Kerala's migrant challenge: Exodus and influx management

Kerala describes its 400,000 migrant labourers from other parts of India as ‘guest workers’. On Labour Day on May 1, they were gifted with an opportunity to go back to their homes in the north and east of the country while the southern state is struggling to tame the Corona-19 pandemic

K S Nayar May 07, 2020

Kerala describes its 400,000 migrant labourers from other parts of India as ‘guest workers’. On Labour Day on May 1, they were gifted with an opportunity to go back to their homes in the north and east of the country while the southern state is struggling to tame the Corona-19 pandemic.  

Their send-off began in a calibrated manner. It is still continuing with non-stop trains to Odisha, West Bengal, Bihar, Jharkhand, Assam and Uttar Pradesh picking up on an average 1,200 people per train. The guest workers, housed in 20,000 camps across the state, are ferried to railway stations to board Shramik Special workers-only trains for the 30-plus hour non-stop journey.

In an intricate logistical and man-management, the stranded workers are put on trains after medical check-ups. Indian Railways has pledged to move pilgrims, tourists, students and others stranded following the lockdown.

Security officials and volunteers, who speak Bengali, Hindi and Oriya, are seen helping the workers board the trains to their respective destinations. They are provided with food packets with long shelf-life and drinking water.

For Kerala, the departure of the guest workers, which is continuing in a planned and methodical way, would give it more breathing space to work relentlessly to contain the virus spread. The pandemic now appears to be flattening in the state, known for its high indicators of social development, compared often with developing countries, but low economic growth.

Drawing from its successful experience in dealing with the 2018 deadly Nipah epidemic, the state is able to contain the spread to a great extent. Kerala was the first state to register the maiden confirmed Covid-19 case in Thrissur on January 30. Today, it has successfully managed to flatten the curve through tough enforcement of social distancing. It was successful in effective contact tracing. It publicised the route maps of infected persons in order to warn others of potential infection chances.

Self-isolation, monitoring by health workers and accommodating labourers in relief camps have helped curb the virus spread. In fact, about 68 percent of India's 23,000 relief camps for migrant workers have been in Kerala.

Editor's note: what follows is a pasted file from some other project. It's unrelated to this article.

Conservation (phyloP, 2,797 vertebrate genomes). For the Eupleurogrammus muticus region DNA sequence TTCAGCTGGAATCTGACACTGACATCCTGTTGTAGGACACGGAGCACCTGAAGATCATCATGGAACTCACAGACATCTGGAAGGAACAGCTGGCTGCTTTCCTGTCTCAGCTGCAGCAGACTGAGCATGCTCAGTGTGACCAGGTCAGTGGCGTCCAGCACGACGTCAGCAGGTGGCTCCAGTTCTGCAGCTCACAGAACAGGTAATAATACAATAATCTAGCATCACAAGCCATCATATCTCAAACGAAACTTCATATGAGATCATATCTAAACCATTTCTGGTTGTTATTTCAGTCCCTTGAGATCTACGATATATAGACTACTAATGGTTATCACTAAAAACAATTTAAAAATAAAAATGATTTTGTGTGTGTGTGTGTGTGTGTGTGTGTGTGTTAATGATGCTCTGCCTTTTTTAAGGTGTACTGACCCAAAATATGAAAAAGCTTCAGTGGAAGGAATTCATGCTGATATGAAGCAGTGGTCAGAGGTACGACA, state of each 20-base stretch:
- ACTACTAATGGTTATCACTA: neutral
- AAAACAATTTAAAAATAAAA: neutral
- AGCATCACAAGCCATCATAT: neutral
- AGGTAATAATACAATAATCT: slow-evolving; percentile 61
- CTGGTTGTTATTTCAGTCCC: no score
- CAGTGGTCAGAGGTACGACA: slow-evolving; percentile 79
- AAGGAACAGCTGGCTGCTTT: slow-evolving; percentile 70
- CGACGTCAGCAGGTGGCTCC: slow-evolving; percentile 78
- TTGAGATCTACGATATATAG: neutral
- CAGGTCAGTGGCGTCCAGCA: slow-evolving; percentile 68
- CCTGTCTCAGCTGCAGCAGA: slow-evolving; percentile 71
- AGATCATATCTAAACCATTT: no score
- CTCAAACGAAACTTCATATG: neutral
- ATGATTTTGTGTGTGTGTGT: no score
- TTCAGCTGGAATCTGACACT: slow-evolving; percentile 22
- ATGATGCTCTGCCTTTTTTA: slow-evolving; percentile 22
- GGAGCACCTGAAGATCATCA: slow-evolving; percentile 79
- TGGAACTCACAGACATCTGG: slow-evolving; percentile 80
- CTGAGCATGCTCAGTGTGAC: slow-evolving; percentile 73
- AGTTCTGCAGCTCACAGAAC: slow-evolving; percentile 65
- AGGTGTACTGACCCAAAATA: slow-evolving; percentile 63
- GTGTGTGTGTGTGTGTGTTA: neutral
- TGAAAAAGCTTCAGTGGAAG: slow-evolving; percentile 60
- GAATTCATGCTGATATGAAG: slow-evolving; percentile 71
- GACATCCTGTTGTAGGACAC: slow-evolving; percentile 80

Thanks to the earlier experience with health management of the Nipah epidemic, there was better inter-departmental coordination at district and village levels. Along with effective deployment of the police force to enforce the lockdown, these concerted efforts have been paying off well.

Extensive use of technology and social media has helped health workers to closely monitor the situation. But it has also showed up the ill-effects of circulation of misinformation and fake news by partisan groups.

At two places riotous situations had erupted. The workers demanded that they be sent back home quickly. They gathered in huge numbers defying lockdown orders.   Bilingual paramilitary force personnel from Border Security Force (BSF) and Central Reserve Police Force (CRPF) were summoned to talk to the restive labourers.  

The main grievance of guest workers was immediate travel arrangements to go back home and about the typical Kerala food served in the camps. They found them unpalatable. This complaint was quickly resolved when they were provided with North Indian staple food such as dal, chapatis, pickle and rice. Those who wanted to cook for themselves were supplied with kits containing rice, wheat and groceries. 

The government’s quick response also included the distribution of masks and medicines and recharge services of mobile phones. About 1,000 counsellors were sent to camps to offer psychological assistance to those who showed suicidal tendencies and depression.

Because of the proliferation of WhatsApp use, there have been reports of circulation of misinformation and fake news. Intelligence agencies are reported to have found some sections of the workers becoming rebellious following the spread of sectarian issues. These were nipped in the bud.

The camp rebellion has, however, thrown up the importance of registration of guest workers and scanning of their identities to weed out foreigners who are said to have penetrated into the state in the guise of guest workers.

This is the challenge that Kerala has to take up and find a solution in concert with the central government. It can ill-afford to remain complacent on the identification and registration of migrant labourers.

In the coming months, the state is set to see a different migrant challenge, a  sweeping wave of tens of thousands of Malayalee workers returning from Gulf countries. They need to be rehabilitated and provided jobs, a challenge that is more serious and potentially more dangerous than the pandemic and the migrant exodus it now faces.

(The writer is a veteran journalist based in Kerala)


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